[blip.tv ?posts_id=2070380&dest=-1] Can we be mistaken on the appearance of happiness?
First, what is the definition of Happiness? In an online dictionary, that’s what you find: “hap·py 1. Characterized by good luck; fortunate. 2. Enjoying, showing, or marked by pleasure, satisfaction, or joy. 3. Being especially well-adapted; felicitous: a happy turn of phrase. 4. Cheerful; willing: happy to help.”
Just like in french, the word comes from good fortune. Happiness comes from luck?! Is a happy guy, a lucky guy that has everything going his way?
According to Dr. Seligman, founder of positive psychology, happiness is made up of three segments:
1. Positive Emotion or experiencing pleasure. 2. Engagement in life or losing oneself in meaningful activities. 3. Meaningfulness or participating in meaningful activities.
Activities! That doesn’t seem dull.
Have a look at the wikipedia page on happiness and you realize that, even though happiness is a common human theme, we didn’t come to a unified definition yet. How can we achieve happiness if we are not able to define it, if we don’t know what it looks like? Could happiness seem dull from the outside? May be we judge of our happiness with a twisted set of believes.]]>
this is going to be too short, but still i believe it’s worth the try:
as true as it seems impossible to reach something that has no definition, if we agree on happiness to be a feeling, it seems to me the language stops being as simple as ‘achieve a goal’. explaining feelings has been such a difficult task over our entire history, that it can be held responsible for quite a lot of various art forms. not that i believe we will never be able to express happiness in words, but what if its being a feeling, we don’t really need to know how to describe it, only recognize it when it appears?
as for the way it may appear to the outside world, why would that even matter? if we are happy, what ever we project should have that same positive vibe we feel inside. now if that seems dull, so what?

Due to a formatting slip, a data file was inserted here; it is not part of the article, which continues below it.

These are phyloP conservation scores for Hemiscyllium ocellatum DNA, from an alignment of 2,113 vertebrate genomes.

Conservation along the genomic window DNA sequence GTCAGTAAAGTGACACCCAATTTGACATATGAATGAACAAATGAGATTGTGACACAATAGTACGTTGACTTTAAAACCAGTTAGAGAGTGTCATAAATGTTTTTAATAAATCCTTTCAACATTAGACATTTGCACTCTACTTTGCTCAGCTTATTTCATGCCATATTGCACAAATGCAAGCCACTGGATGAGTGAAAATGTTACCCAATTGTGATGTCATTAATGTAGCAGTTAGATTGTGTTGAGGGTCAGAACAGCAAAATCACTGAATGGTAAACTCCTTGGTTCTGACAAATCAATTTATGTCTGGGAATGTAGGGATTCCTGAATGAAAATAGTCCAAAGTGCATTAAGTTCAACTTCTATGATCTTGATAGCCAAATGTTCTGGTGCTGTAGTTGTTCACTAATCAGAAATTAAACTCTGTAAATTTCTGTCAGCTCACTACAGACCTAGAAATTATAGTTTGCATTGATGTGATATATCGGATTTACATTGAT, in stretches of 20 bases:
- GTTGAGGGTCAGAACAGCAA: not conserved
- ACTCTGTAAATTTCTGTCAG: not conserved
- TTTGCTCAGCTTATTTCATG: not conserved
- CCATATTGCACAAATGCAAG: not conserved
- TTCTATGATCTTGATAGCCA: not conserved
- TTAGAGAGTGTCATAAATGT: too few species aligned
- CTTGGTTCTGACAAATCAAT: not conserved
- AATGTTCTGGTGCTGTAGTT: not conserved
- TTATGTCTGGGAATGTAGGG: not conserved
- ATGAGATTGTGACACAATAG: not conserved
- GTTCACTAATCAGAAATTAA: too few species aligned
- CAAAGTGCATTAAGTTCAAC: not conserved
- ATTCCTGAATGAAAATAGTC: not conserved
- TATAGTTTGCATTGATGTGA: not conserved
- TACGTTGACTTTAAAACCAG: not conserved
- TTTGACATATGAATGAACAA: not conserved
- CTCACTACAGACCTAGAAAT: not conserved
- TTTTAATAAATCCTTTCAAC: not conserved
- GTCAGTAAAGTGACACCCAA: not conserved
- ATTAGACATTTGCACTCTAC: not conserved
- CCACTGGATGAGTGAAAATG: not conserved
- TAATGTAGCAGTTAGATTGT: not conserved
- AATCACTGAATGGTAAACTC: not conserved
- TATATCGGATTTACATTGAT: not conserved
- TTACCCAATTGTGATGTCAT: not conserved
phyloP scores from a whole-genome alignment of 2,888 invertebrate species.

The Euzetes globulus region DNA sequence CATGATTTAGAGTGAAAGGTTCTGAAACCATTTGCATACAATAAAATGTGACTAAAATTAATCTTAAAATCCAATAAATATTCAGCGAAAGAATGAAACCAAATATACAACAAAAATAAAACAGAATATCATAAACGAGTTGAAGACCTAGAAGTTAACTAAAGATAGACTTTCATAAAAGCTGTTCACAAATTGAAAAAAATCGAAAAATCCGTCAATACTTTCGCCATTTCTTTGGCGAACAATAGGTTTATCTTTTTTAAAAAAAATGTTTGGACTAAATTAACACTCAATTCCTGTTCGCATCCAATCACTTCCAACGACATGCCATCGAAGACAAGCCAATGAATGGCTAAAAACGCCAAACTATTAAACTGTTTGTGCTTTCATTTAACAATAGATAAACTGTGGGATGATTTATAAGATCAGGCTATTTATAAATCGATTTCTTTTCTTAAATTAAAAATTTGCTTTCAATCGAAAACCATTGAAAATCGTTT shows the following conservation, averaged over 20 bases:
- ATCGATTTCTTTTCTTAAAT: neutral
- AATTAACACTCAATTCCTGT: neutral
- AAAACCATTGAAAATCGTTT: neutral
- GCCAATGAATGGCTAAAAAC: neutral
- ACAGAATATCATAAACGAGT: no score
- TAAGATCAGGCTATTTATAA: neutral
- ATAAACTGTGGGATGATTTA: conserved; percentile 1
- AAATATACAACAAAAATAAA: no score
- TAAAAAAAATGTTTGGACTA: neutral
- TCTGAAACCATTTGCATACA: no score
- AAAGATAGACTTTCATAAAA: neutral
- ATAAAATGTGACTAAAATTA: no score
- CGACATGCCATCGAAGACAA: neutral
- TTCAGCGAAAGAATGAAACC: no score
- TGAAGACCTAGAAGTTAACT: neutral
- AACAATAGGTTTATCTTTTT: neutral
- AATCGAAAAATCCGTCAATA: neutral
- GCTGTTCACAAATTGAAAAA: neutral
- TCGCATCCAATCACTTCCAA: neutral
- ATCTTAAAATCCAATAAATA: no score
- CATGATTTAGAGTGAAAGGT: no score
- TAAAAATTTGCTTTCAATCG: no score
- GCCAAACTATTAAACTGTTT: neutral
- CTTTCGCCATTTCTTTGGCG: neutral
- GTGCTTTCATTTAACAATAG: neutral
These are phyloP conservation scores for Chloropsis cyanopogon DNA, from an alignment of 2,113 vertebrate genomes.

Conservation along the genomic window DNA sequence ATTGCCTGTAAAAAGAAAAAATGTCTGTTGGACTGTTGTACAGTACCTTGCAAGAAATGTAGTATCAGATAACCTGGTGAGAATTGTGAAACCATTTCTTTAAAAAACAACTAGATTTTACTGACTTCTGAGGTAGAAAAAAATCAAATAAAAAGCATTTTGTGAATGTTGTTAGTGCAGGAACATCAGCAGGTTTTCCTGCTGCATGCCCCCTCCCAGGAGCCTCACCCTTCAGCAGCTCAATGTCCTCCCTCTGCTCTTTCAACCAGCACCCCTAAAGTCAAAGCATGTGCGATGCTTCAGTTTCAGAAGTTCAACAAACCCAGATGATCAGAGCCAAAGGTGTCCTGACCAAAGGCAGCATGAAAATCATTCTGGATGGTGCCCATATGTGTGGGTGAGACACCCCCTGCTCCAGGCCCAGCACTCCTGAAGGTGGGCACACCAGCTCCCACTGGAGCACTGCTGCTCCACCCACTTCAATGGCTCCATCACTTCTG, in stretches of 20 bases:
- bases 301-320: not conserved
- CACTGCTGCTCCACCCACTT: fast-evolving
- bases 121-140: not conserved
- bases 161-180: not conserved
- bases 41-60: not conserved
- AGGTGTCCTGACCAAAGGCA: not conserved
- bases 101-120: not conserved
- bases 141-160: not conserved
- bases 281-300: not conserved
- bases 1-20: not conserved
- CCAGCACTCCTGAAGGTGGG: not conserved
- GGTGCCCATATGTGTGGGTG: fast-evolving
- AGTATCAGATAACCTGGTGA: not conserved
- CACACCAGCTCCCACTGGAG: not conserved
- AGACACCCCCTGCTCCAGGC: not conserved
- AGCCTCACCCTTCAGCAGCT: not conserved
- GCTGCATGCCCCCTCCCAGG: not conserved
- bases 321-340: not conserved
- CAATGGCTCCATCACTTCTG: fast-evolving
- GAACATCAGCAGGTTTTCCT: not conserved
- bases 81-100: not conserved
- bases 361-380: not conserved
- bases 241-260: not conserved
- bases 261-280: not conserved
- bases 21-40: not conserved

i am much more intrigued by the idea that bliss can come from ignorance. if we have no conscience of whatever bad can happen to us or around us, if this same ignorance can bring us the peace that will lead us faster to the state of bliss, i.e. happiness, why not take that short cut? and i do believe, at least that is how i see the world, the answer is in what that ‘corporate’ looking guy is saying about how we have to integrate the self-consciousness to the process in order for it to work well for us. what ever the answer may be, we have to accept who we are, and believe that the feeling of bliss is possible even in a head filled with what ever our personality makes us.
let us be no dolls in order to be happy, even if we do end up looking dull 😉
Happiness is a feeling?
I believe it is as important to understand happiness that it is to understand love or economics. It gives us clarity on ourselves. The more I grow, the happier I feel. And one of my growing area is to understand happiness 🙂 You say « but what if its being a feeling, we don’t really need to know how to describe it, only recognize it when it appears? » But if it doesn’t appear, are you condamned? Can’t we teach the ropes of happiness in school?
I love your catch phrase « let us be no dolls in order to be happy, even if we do end up looking dull 😉 » You should write songs 🙂
« How can we achieve happiness if we are not able to define it, if we don’t know what it looks like? »
I’d rather rely on buddhism definition which defines happiness as an inner state.
I would say that happiness is a positive way to look at the world (your environment right in front of you).
So being happy is being satisfied with what you have here and now.
Happiness has no specific flavour, no specific place, no specific moment.
That’s what I think.
I share that vision of happiness being not specific but being satisfied with here and now. Thank you so much for your contribution.
Happiness can seem dull. This is the cliché of happiness.
But I do not think it is.
To me, to be happy you need to know yourself deeply. So being happy is not about being stupid…